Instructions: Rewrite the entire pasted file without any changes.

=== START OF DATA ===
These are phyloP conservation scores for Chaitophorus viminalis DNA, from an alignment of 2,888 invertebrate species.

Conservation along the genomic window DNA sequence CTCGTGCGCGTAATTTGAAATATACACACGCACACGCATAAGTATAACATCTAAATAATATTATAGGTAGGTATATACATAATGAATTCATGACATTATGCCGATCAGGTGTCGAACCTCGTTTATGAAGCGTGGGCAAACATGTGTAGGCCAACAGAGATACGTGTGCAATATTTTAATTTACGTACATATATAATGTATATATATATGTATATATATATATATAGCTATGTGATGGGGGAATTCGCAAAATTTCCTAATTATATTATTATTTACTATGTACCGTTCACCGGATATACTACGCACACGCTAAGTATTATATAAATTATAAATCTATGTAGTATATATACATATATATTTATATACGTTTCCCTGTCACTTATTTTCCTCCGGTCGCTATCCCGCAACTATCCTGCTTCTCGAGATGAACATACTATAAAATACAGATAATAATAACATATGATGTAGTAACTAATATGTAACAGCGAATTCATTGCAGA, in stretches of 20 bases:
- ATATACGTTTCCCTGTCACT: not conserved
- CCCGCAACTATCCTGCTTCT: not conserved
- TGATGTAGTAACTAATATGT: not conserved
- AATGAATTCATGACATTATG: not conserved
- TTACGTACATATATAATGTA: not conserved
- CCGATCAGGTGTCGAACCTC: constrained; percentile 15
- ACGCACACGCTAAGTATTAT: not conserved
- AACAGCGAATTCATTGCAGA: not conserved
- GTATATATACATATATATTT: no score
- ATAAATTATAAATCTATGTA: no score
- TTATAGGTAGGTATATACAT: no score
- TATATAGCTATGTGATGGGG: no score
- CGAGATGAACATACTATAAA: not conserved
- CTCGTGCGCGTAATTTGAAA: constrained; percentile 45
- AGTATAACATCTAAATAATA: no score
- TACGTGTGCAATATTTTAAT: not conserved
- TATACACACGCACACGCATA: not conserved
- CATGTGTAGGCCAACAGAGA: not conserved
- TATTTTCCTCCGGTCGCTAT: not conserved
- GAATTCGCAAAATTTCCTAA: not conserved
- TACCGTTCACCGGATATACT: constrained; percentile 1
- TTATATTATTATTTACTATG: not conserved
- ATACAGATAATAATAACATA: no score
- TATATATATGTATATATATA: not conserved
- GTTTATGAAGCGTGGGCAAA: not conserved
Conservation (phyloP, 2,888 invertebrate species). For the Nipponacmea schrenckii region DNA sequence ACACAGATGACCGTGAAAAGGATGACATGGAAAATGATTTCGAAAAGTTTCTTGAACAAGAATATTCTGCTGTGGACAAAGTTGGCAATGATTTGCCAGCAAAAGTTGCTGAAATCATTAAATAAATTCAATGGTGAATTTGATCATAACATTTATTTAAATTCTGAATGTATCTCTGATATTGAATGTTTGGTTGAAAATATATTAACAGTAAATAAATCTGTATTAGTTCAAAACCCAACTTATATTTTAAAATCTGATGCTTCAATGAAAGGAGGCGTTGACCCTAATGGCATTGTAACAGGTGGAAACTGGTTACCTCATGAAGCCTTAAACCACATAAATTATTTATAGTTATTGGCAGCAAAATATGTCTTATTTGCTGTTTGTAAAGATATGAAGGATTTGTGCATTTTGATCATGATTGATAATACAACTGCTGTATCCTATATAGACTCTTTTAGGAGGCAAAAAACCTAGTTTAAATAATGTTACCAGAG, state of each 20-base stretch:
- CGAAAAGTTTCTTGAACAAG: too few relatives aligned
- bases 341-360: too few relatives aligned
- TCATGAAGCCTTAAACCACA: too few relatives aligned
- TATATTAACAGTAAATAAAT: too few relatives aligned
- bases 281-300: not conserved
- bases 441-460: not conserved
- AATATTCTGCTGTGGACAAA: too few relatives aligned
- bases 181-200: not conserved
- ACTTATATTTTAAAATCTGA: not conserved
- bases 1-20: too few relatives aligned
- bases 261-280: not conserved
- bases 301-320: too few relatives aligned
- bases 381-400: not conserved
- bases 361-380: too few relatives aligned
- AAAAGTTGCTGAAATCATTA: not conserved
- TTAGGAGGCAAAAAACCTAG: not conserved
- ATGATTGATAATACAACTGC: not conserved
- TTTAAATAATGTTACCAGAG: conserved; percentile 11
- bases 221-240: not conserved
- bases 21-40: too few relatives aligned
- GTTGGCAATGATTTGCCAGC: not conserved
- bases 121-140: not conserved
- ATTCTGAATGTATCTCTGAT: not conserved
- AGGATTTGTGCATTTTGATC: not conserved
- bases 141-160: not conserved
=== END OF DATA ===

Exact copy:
These are phyloP conservation scores for Chaitophorus viminalis DNA, from an alignment of 2,888 invertebrate species.

Conservation along the genomic window DNA sequence CTCGTGCGCGTAATTTGAAATATACACACGCACACGCATAAGTATAACATCTAAATAATATTATAGGTAGGTATATACATAATGAATTCATGACATTATGCCGATCAGGTGTCGAACCTCGTTTATGAAGCGTGGGCAAACATGTGTAGGCCAACAGAGATACGTGTGCAATATTTTAATTTACGTACATATATAATGTATATATATATGTATATATATATATATAGCTATGTGATGGGGGAATTCGCAAAATTTCCTAATTATATTATTATTTACTATGTACCGTTCACCGGATATACTACGCACACGCTAAGTATTATATAAATTATAAATCTATGTAGTATATATACATATATATTTATATACGTTTCCCTGTCACTTATTTTCCTCCGGTCGCTATCCCGCAACTATCCTGCTTCTCGAGATGAACATACTATAAAATACAGATAATAATAACATATGATGTAGTAACTAATATGTAACAGCGAATTCATTGCAGA, in stretches of 20 bases:
- ATATACGTTTCCCTGTCACT: not conserved
- CCCGCAACTATCCTGCTTCT: not conserved
- TGATGTAGTAACTAATATGT: not conserved
- AATGAATTCATGACATTATG: not conserved
- TTACGTACATATATAATGTA: not conserved
- CCGATCAGGTGTCGAACCTC: constrained; percentile 15
- ACGCACACGCTAAGTATTAT: not conserved
- AACAGCGAATTCATTGCAGA: not conserved
- GTATATATACATATATATTT: no score
- ATAAATTATAAATCTATGTA: no score
- TTATAGGTAGGTATATACAT: no score
- TATATAGCTATGTGATGGGG: no score
- CGAGATGAACATACTATAAA: not conserved
- CTCGTGCGCGTAATTTGAAA: constrained; percentile 45
- AGTATAACATCTAAATAATA: no score
- TACGTGTGCAATATTTTAAT: not conserved
- TATACACACGCACACGCATA: not conserved
- CATGTGTAGGCCAACAGAGA: not conserved
- TATTTTCCTCCGGTCGCTAT: not conserved
- GAATTCGCAAAATTTCCTAA: not conserved
- TACCGTTCACCGGATATACT: constrained; percentile 1
- TTATATTATTATTTACTATG: not conserved
- ATACAGATAATAATAACATA: no score
- TATATATATGTATATATATA: not conserved
- GTTTATGAAGCGTGGGCAAA: not conserved
Conservation (phyloP, 2,888 invertebrate species). For the Nipponacmea schrenckii region DNA sequence ACACAGATGACCGTGAAAAGGATGACATGGAAAATGATTTCGAAAAGTTTCTTGAACAAGAATATTCTGCTGTGGACAAAGTTGGCAATGATTTGCCAGCAAAAGTTGCTGAAATCATTAAATAAATTCAATGGTGAATTTGATCATAACATTTATTTAAATTCTGAATGTATCTCTGATATTGAATGTTTGGTTGAAAATATATTAACAGTAAATAAATCTGTATTAGTTCAAAACCCAACTTATATTTTAAAATCTGATGCTTCAATGAAAGGAGGCGTTGACCCTAATGGCATTGTAACAGGTGGAAACTGGTTACCTCATGAAGCCTTAAACCACATAAATTATTTATAGTTATTGGCAGCAAAATATGTCTTATTTGCTGTTTGTAAAGATATGAAGGATTTGTGCATTTTGATCATGATTGATAATACAACTGCTGTATCCTATATAGACTCTTTTAGGAGGCAAAAAACCTAGTTTAAATAATGTTACCAGAG, state of each 20-base stretch:
- CGAAAAGTTTCTTGAACAAG: too few relatives aligned
- bases 341-360: too few relatives aligned
- TCATGAAGCCTTAAACCACA: too few relatives aligned
- TATATTAACAGTAAATAAAT: too few relatives aligned
- bases 281-300: not conserved
- bases 441-460: not conserved
- AATATTCTGCTGTGGACAAA: too few relatives aligned
- bases 181-200: not conserved
- ACTTATATTTTAAAATCTGA: not conserved
- bases 1-20: too few relatives aligned
- bases 261-280: not conserved
- bases 301-320: too few relatives aligned
- bases 381-400: not conserved
- bases 361-380: too few relatives aligned
- AAAAGTTGCTGAAATCATTA: not conserved
- TTAGGAGGCAAAAAACCTAG: not conserved
- ATGATTGATAATACAACTGC: not conserved
- TTTAAATAATGTTACCAGAG: conserved; percentile 11
- bases 221-240: not conserved
- bases 21-40: too few relatives aligned
- GTTGGCAATGATTTGCCAGC: not conserved
- bases 121-140: not conserved
- ATTCTGAATGTATCTCTGAT: not conserved
- AGGATTTGTGCATTTTGATC: not conserved
- bases 141-160: not conserved